Ok, so a lot of analysts have tripped over themselves saying that the markets have, or should , bottom here. I respectfully disagree. This is mostly due to volatility profile, and available liquidity in the market.
Volatility profile – market bottoms just don’t look like this.
During both the 2008 meltdown, and the 2010 European sovereign debt crisis part 1, volatility went up, consolidated or retreated (in 2008 it did so a few times), had a last rally and then fell back slightly before the market bottomed out. This time around, it has not even fully consolidated yet, but I expect this to be the case soon. Now, the question is, why should this time be any different? Ok, short selling bans are in place in smaller Asian and European markets. Didn’t help last time they were in.
Liquid markets – real panic has not set in yet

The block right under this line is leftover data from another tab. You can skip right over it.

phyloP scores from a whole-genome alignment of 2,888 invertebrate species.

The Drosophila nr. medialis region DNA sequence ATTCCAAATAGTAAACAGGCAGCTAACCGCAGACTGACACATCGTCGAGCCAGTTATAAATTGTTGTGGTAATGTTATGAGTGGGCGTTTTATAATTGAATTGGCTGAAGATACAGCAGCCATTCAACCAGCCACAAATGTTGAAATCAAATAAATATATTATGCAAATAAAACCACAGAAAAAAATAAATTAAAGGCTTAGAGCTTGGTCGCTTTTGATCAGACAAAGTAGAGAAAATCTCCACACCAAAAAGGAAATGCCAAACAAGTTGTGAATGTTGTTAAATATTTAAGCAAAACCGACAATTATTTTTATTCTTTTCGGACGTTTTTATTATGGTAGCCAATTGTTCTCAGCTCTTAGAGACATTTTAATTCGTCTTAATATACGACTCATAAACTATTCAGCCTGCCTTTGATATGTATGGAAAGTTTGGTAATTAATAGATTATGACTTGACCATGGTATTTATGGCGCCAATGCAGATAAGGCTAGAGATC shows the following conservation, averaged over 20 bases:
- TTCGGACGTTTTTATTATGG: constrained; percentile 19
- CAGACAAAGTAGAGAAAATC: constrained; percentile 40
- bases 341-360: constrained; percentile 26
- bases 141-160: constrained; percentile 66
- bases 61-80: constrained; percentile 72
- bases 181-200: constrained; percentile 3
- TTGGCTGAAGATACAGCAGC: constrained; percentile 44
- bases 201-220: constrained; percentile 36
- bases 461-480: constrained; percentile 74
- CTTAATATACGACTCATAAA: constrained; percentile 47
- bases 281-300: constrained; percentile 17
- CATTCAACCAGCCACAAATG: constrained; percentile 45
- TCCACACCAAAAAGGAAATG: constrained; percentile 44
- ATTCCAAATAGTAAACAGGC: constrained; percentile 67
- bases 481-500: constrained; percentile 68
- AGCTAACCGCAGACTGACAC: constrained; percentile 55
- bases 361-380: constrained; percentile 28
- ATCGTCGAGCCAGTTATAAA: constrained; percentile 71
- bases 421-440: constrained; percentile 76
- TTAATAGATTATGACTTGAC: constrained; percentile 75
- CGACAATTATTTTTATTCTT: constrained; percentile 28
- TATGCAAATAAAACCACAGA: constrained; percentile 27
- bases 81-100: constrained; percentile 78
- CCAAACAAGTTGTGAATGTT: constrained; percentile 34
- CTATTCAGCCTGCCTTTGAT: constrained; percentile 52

Commentary from market makers indicate that the selling is “orderly”, there is no lack of liquidity and spreads are still relatively tight. Sure, this might be because of algorithmic trading providing more quotes than necessary, but it’s still unnerving that the markets can fall like this without the added impetus of liquidity shortage. This is highly speculative, but I suspect that there could be a dry-up of the markets that wouldn’t restrict them from falling another 10-15% very quickly, with a few more % (5-10?) before an absolute bottom. What speaks against this is that earnings are high, and that P/E Numbers across indices are close to where they were at the bottom of the 2009 market. The major question at the moment is if this is story beats whatever negative earnings outlooks one might ascribe to the economy.